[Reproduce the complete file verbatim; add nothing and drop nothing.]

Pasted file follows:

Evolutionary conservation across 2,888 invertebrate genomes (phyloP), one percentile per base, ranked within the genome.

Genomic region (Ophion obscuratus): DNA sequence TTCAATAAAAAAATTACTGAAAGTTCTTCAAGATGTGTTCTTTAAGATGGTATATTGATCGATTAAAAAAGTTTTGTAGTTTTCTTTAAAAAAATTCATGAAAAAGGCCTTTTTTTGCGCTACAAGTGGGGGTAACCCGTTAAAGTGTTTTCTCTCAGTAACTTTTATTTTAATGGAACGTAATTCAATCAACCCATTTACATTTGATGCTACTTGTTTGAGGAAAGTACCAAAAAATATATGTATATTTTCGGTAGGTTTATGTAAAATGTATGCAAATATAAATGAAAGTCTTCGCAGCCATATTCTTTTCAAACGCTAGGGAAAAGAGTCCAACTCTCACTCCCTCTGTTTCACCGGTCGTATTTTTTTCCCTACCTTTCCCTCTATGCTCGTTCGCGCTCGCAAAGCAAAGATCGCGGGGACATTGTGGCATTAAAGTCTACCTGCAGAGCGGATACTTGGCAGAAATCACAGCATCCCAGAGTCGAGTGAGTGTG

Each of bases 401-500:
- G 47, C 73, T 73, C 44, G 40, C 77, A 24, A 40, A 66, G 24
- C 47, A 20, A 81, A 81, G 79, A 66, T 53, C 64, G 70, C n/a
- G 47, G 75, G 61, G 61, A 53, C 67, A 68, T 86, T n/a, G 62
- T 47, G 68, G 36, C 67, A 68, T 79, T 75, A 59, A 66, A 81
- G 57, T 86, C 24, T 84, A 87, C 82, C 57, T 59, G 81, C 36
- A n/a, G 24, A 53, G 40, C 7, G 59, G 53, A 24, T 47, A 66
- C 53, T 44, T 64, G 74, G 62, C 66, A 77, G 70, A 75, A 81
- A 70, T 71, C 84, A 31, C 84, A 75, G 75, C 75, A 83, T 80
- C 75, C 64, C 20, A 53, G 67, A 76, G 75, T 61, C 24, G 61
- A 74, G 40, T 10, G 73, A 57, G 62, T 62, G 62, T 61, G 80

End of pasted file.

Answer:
Evolutionary conservation across 2,888 invertebrate genomes (phyloP), one percentile per base, ranked within the genome.

Genomic region (Ophion obscuratus): DNA sequence TTCAATAAAAAAATTACTGAAAGTTCTTCAAGATGTGTTCTTTAAGATGGTATATTGATCGATTAAAAAAGTTTTGTAGTTTTCTTTAAAAAAATTCATGAAAAAGGCCTTTTTTTGCGCTACAAGTGGGGGTAACCCGTTAAAGTGTTTTCTCTCAGTAACTTTTATTTTAATGGAACGTAATTCAATCAACCCATTTACATTTGATGCTACTTGTTTGAGGAAAGTACCAAAAAATATATGTATATTTTCGGTAGGTTTATGTAAAATGTATGCAAATATAAATGAAAGTCTTCGCAGCCATATTCTTTTCAAACGCTAGGGAAAAGAGTCCAACTCTCACTCCCTCTGTTTCACCGGTCGTATTTTTTTCCCTACCTTTCCCTCTATGCTCGTTCGCGCTCGCAAAGCAAAGATCGCGGGGACATTGTGGCATTAAAGTCTACCTGCAGAGCGGATACTTGGCAGAAATCACAGCATCCCAGAGTCGAGTGAGTGTG

Each of bases 401-500:
- G 47, C 73, T 73, C 44, G 40, C 77, A 24, A 40, A 66, G 24
- C 47, A 20, A 81, A 81, G 79, A 66, T 53, C 64, G 70, C n/a
- G 47, G 75, G 61, G 61, A 53, C 67, A 68, T 86, T n/a, G 62
- T 47, G 68, G 36, C 67, A 68, T 79, T 75, A 59, A 66, A 81
- G 57, T 86, C 24, T 84, A 87, C 82, C 57, T 59, G 81, C 36
- A n/a, G 24, A 53, G 40, C 7, G 59, G 53, A 24, T 47, A 66
- C 53, T 44, T 64, G 74, G 62, C 66, A 77, G 70, A 75, A 81
- A 70, T 71, C 84, A 31, C 84, A 75, G 75, C 75, A 83, T 80
- C 75, C 64, C 20, A 53, G 67, A 76, G 75, T 61, C 24, G 61
- A 74, G 40, T 10, G 73, A 57, G 62, T 62, G 62, T 61, G 80